The lease had to go through various levels of approval, Kohn said – the DOT leasing department, then the attorney general’s office, then the head of DOT, and then, finally, the Land Board. “When this process took place, we had no idea that the ASLB would actually come up with its order or decision, which came right at the same time when it was going before the Land Board,” Kohn explained. “Even though the ASLB decision said that the EA is probably 99.9 percent complete, it’s still not final. So I think it would be better to wait until the EA is completely done, confirmed by the higher court”
When this process took place, we had no idea that the ASLB would actually come up with order or decision, and so the decision came right at the time when it was going before the land board. But since the ASLB decision said that the EA is probably 99.9 percent complete, it’s still not final. And I think it would be better to wait until the EA is completely done, confirmed by the court.” (In his conversation with Environment Hawai`i, Kohn consistently referred to the NRC as the higher court.)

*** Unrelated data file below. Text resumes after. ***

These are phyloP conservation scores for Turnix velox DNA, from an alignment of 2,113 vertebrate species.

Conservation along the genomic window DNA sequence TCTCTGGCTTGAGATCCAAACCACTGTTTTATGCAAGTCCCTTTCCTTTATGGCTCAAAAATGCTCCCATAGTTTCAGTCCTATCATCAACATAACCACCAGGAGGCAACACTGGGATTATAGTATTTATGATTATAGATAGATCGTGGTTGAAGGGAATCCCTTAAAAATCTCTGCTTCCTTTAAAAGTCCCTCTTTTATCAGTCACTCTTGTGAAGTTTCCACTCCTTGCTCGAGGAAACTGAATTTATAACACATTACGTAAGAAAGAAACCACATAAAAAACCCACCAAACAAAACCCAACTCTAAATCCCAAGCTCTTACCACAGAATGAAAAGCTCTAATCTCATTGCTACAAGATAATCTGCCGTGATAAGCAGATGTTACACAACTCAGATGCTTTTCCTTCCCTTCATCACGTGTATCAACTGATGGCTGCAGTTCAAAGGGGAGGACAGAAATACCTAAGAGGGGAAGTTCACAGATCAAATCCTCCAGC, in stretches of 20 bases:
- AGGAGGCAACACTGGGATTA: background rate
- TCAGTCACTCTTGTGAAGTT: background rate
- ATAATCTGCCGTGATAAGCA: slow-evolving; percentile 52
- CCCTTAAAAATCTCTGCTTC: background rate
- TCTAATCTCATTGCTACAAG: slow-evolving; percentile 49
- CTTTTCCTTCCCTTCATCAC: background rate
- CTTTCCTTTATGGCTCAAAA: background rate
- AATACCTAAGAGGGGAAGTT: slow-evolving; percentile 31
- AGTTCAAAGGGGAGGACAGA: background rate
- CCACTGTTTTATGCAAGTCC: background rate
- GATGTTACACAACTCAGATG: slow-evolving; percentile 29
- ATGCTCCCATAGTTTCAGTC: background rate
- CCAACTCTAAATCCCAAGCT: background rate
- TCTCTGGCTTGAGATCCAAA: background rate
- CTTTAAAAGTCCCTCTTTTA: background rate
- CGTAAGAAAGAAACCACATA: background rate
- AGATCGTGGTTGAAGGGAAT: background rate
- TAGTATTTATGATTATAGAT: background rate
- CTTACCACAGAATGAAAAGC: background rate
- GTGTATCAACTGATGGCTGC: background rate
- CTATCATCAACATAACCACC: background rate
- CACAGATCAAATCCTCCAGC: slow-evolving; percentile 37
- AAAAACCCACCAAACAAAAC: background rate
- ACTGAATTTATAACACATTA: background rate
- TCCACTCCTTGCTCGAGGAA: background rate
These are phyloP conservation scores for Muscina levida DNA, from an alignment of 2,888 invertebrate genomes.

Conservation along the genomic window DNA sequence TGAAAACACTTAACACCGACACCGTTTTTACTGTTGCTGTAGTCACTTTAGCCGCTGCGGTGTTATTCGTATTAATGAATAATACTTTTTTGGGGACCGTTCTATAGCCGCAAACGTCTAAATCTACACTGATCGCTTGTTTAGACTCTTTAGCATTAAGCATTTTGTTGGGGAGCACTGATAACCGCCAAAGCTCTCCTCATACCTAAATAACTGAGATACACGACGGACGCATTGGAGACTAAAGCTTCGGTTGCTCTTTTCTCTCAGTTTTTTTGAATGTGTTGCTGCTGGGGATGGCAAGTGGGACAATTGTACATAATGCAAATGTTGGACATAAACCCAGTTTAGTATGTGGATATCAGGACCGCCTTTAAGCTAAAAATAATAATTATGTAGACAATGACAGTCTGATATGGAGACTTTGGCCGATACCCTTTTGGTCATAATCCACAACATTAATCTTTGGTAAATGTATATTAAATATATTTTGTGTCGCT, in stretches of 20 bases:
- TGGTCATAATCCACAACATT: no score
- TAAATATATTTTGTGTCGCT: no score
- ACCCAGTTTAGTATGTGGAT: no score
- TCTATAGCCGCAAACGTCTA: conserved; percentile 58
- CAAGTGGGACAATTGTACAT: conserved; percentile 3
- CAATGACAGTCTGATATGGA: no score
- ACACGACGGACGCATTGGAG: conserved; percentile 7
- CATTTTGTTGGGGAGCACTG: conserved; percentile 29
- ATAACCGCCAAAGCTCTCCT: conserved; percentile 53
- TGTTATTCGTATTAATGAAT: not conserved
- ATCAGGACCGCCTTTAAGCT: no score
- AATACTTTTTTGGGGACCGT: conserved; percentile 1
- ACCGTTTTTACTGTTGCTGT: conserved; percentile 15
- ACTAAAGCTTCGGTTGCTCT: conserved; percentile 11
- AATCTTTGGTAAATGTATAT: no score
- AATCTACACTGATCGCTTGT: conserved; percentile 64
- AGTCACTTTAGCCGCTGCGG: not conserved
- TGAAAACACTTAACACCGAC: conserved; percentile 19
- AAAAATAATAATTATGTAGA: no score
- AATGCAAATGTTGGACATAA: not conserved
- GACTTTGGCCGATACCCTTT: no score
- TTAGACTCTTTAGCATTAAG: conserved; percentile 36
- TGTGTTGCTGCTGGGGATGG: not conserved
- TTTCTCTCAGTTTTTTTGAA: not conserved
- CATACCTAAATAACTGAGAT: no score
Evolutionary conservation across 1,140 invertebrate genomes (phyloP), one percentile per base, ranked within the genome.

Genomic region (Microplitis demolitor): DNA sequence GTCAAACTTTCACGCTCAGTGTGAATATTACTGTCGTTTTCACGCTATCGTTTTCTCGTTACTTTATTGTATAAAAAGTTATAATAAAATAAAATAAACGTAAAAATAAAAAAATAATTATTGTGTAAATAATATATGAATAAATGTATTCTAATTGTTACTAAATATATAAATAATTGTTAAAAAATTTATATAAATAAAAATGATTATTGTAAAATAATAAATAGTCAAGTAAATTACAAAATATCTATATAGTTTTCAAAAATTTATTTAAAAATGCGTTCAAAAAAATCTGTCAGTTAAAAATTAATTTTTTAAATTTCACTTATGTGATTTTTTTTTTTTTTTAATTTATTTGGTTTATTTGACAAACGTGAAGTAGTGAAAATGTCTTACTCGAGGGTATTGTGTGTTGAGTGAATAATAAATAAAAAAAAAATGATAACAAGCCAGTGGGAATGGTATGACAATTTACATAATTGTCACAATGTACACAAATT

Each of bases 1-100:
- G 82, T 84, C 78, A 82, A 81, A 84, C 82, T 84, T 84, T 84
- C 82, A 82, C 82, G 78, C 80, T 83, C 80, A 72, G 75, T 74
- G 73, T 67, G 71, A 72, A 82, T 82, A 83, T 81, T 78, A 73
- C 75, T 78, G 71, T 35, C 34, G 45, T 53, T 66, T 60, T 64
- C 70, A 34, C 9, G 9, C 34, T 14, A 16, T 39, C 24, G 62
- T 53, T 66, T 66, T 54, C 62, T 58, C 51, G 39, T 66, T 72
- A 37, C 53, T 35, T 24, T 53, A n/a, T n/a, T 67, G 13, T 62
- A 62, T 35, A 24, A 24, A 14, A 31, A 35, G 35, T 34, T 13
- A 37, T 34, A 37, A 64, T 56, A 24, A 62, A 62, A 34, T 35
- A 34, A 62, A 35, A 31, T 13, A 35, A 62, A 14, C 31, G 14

But, Kohn was reminded, the subject of the sufficiency of the EA was in dispute throughout this time; it was at the very heart of the issues before the ASLB.
Kohn disagreed, pointing to the Final EA and FONSI that the NRC issued in 2007, as well as his materials license, issued at the same time. “I had gotten a license, which has never been revoked,” he said. “That was the basis for me to go ahead and ask for the lease.”